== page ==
I propose that if we can work on helping you to find a different way of responding when difficult thoughts and feelings show up, this may be more effective in helping you to move forward with your life than if we just focus on helping you to feel less sadness or less anxiety.

References

Batten, S. V. (2011). Essentials of acceptance and commitment therapy. SAGE Publications Ltd.

In fact, I think it’s likely that here, at first, those symptoms of sadness and anxiety may sometimes go up and sometimes go down, like waves in the ocean. What I’m suggesting is that we commit to a piece of work together for however long seems okay to you at first. Three sessions, 6 sessions, 10 session, whatever. And then, at that time, we take a look to see how things are going.

References

Batten, S. V. (2011). Essentials of acceptance and commitment therapy. SAGE Publications Ltd.

My request at that point will be that we take a look and assess whether we’re making progress, not by how you happen to be feeling in that moment—because we know those waves of feelings will vary from day to day and moment to moment—but by whether you have the sense that things are moving forward and that what we’re working on together has the potential to make a difference in how you live your life.
So, I would say something like that.

References

Batten, S. V. (2011). Essentials of acceptance and commitment therapy. SAGE Publications Ltd.

And some clients may have had enough experience with other modes of therapy to be ready to try something new. Others may have had the types of life experiences or exposure to spiritual traditions that have opened them already to an awareness that pain is part of life. For those individuals, they may actually feel immediately validated by a therapist who does not suggest that removing psychological distress is the ideal end state.

References

Batten, S. V. (2011). Essentials of acceptance and commitment therapy. SAGE Publications Ltd.

On the other hand, for other clients who are more caught up in the struggle with their own private experiences, the idea that someone may not need to change or reduce unpleasant private events in order to move forward with life may seem like it doesn’t make sense or may seem misguided. Either way, it’s okay.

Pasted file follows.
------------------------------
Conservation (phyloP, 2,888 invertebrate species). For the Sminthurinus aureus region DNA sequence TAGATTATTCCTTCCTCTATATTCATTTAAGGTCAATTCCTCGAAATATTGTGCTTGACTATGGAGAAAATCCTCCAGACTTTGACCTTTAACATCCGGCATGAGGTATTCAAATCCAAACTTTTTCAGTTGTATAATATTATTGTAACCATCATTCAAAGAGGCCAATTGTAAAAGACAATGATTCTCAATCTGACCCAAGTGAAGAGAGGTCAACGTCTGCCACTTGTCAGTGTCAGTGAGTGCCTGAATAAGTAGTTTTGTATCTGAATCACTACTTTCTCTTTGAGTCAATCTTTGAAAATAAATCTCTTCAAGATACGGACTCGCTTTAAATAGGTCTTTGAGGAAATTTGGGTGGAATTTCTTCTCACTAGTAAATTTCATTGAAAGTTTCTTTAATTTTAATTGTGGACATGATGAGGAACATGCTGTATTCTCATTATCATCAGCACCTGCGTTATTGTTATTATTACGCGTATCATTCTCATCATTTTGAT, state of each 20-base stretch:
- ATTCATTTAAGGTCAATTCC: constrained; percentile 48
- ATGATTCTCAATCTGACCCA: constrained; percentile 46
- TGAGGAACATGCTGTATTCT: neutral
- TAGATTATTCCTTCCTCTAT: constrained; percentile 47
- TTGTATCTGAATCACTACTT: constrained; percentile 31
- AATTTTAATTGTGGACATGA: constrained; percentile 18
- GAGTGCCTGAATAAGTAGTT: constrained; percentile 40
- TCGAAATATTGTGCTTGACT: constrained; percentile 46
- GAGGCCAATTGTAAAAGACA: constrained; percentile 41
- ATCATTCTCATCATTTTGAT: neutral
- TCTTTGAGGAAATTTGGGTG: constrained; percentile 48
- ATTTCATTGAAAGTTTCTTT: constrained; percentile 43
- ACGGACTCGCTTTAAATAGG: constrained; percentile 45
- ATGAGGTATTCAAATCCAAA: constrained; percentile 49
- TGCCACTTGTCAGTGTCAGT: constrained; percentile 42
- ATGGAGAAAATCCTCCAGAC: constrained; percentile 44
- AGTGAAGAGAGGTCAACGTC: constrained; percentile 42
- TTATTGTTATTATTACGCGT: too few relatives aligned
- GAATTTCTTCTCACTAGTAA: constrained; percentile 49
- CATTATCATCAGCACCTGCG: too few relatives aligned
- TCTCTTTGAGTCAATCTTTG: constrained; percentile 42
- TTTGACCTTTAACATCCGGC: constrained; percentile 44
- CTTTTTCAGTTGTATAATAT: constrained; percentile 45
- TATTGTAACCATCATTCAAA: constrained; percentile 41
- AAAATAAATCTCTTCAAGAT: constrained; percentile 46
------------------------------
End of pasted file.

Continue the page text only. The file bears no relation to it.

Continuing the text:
References

Batten, S. V. (2011). Essentials of acceptance and commitment therapy. SAGE Publications Ltd.

The goal of introducing this topic is to begin to open up their way of thinking about how we might approach this work on trauma and to start to pique their interest.

By opening up through curiosity, the client can begin the process of opening up to their trauma history in a new way that isn’t based on avoidance.

References

Batten, S. V. (2011). Essentials of acceptance and commitment therapy. SAGE Publications Ltd

So, to review the key points, avoidance is a common way of responding to painful thoughts, feelings, and memories. And this is often even more the case with people who have experienced a traumatic event.

Toward the beginning of treatment, it can be useful to introduce the concept that trying to control these private experiences related to the trauma is actually a core part of the problem of what is keeping them stuck.

And the ACT therapist works to inform the client about how this approach to treatment is different and asks the client to commit to a specific, predetermined number of sessions and then to judge whether their life is becoming more workable, rather than judging the progress of therapy by how the client may be feeling on a moment-to-moment basis.